We're going to need A LOT more food! 52 Thai elephants celebrate national day in their honour with all-you-can eat buffet
By Sara Malm
Elephant fans have gathered in Thailand to celebrate the annual National Elephant Day honouring the tusked beasts.
In Pattaya resort, Chonburi province, 52 elephants were treated to an all-you-can-eat fruit buffet to mark the day.
A senior mahout, the Thai name for a professional elephant rider, blessed the animals with holy water before the annual event at the resort.
Celebration: Elephants enjoy an all-you-can-eat fruit buffet held in honour of the resort's 52 elephants on National Elephant Day in Pattaya, Chonburi province
Events will be held all week in order to draw attention to the efforts to save the species and protect their shrinking habitats in Thailand.
Over the past decades Thailand has seen a sharp decline in wild animals, currently estimated at less than 3,000.
Yesterday the U.S. ambassador to Thailand, Kristie Kenney, called on the nation's government to prioritise the problem of poachers targeting elephants in the wild.
Ms Kenney said the Thai government needs to issue clear-cut rules and regulations in order to save the endangered species, Pattaya Mail reported.
Fruity honours: National Elephant Day falls on the 13th March every year and is sees the popular animal honured in events across Thailand
Sharing is caring: The Pattaya elephants went to town on their buffet as their carers looked on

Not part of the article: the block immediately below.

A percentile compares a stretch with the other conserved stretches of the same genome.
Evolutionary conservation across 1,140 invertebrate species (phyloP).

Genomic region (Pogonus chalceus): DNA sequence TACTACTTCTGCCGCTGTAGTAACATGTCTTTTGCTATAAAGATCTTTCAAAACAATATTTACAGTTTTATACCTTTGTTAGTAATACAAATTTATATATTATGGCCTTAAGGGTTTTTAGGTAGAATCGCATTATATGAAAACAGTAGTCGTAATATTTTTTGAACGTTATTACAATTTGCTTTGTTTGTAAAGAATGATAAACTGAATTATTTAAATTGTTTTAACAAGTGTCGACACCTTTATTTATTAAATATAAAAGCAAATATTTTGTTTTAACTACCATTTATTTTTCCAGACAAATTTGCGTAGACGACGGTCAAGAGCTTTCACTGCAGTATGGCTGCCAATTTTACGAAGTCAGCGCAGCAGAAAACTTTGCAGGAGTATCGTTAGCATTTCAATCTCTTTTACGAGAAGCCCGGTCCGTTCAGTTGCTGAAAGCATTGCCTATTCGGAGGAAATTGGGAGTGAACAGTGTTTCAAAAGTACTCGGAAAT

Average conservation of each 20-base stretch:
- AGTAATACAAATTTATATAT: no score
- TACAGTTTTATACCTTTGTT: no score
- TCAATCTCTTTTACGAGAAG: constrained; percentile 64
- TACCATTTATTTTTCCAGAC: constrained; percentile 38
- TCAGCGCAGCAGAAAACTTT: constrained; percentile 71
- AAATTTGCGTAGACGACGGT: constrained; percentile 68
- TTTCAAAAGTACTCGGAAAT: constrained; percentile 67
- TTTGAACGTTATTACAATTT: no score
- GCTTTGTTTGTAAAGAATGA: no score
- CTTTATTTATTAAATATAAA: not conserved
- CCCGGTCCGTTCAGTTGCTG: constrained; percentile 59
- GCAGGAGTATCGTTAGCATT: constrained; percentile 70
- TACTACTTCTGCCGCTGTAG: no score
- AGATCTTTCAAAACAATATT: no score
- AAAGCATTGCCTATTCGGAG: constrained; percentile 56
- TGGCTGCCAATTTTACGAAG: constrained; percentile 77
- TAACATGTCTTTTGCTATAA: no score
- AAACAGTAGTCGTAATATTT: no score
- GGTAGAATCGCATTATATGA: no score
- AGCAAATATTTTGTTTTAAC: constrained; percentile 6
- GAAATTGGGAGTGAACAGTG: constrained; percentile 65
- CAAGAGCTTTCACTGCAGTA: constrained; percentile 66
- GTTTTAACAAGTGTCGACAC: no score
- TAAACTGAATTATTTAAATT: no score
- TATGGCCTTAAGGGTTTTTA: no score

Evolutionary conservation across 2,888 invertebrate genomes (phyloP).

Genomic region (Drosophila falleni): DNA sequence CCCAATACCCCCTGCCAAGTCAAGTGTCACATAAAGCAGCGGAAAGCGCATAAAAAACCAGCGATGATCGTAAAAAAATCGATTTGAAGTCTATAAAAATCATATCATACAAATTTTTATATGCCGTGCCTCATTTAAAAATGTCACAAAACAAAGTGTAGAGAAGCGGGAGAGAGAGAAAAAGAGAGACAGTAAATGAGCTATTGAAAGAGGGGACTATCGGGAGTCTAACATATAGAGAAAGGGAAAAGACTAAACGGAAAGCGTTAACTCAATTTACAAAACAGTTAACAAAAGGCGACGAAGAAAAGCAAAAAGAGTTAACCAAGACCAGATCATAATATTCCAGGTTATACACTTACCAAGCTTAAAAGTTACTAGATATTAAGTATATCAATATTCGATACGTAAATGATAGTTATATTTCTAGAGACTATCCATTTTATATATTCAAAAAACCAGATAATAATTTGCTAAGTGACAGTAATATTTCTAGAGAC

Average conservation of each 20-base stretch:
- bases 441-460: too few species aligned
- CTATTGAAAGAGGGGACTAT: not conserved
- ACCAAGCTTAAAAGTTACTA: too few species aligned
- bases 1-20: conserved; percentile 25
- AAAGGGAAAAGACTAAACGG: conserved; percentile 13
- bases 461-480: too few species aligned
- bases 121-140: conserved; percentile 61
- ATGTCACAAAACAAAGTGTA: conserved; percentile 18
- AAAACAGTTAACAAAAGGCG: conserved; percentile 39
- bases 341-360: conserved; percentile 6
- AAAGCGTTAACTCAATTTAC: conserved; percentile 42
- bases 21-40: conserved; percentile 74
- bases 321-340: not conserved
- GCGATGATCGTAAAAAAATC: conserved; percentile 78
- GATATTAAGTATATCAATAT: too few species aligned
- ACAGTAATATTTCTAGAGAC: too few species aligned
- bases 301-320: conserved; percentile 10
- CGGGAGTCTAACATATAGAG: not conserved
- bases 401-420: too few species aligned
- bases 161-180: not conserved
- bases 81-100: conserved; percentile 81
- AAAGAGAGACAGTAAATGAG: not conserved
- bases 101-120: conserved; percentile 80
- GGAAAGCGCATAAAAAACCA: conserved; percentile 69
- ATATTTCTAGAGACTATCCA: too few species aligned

Bow down: A Thai senior mahout splashes holy water blessing some of the 52 elephants during the religious ceremony in Pattaya
Raising awareness: A 10-year-old female Thai elephant uses its trunk to create a painting depicting a shot dead elephant with Thai words reading 'Stop Killing Me' in Pattaya
Visiting an Elephant Conservation Centre in Kanchanaburi province, Ms Kenney said it was a 'good sign' that Prime Minister Yinkluck Shinawatra had pledged to take action against ivory trade, but that further regulations to protect elephants needed to be 'urgently addressed'.
The Asian elephant can be found across Asia from India to Borneo. There are three subspecies spread across Asia: the Sumatran, Sri Lankan and the Indian elephant.
It is smaller in size than it's African relative and has been listed as an endangered species since 1986.
The biggest threats against its population is the destruction of the Asian elephant's natural habitats from expanding populations and infrastructure, as well as poaching.
It's my party: An elephant gets his trunk on the treats offered at Khao Kheow Open Zoo in Chonburi province, east of Bangkok
Free for all: The Khao Kheow Open Zoo resident was soon joined by his elephant pals - and a couple of buffalos - at the table
Family gathering: Elephants are given treats at Mae Sa elephant camp in Chiang Mai, northern Thailand on National Elephant Day
Beast feast: The animals at Mae Sa elephant camp were paraded in front of international tourists and Thai visitors to raise awareness about the elephant's plight in Thailand
Tuesday, March 19, 2013
Thai Elephant Day
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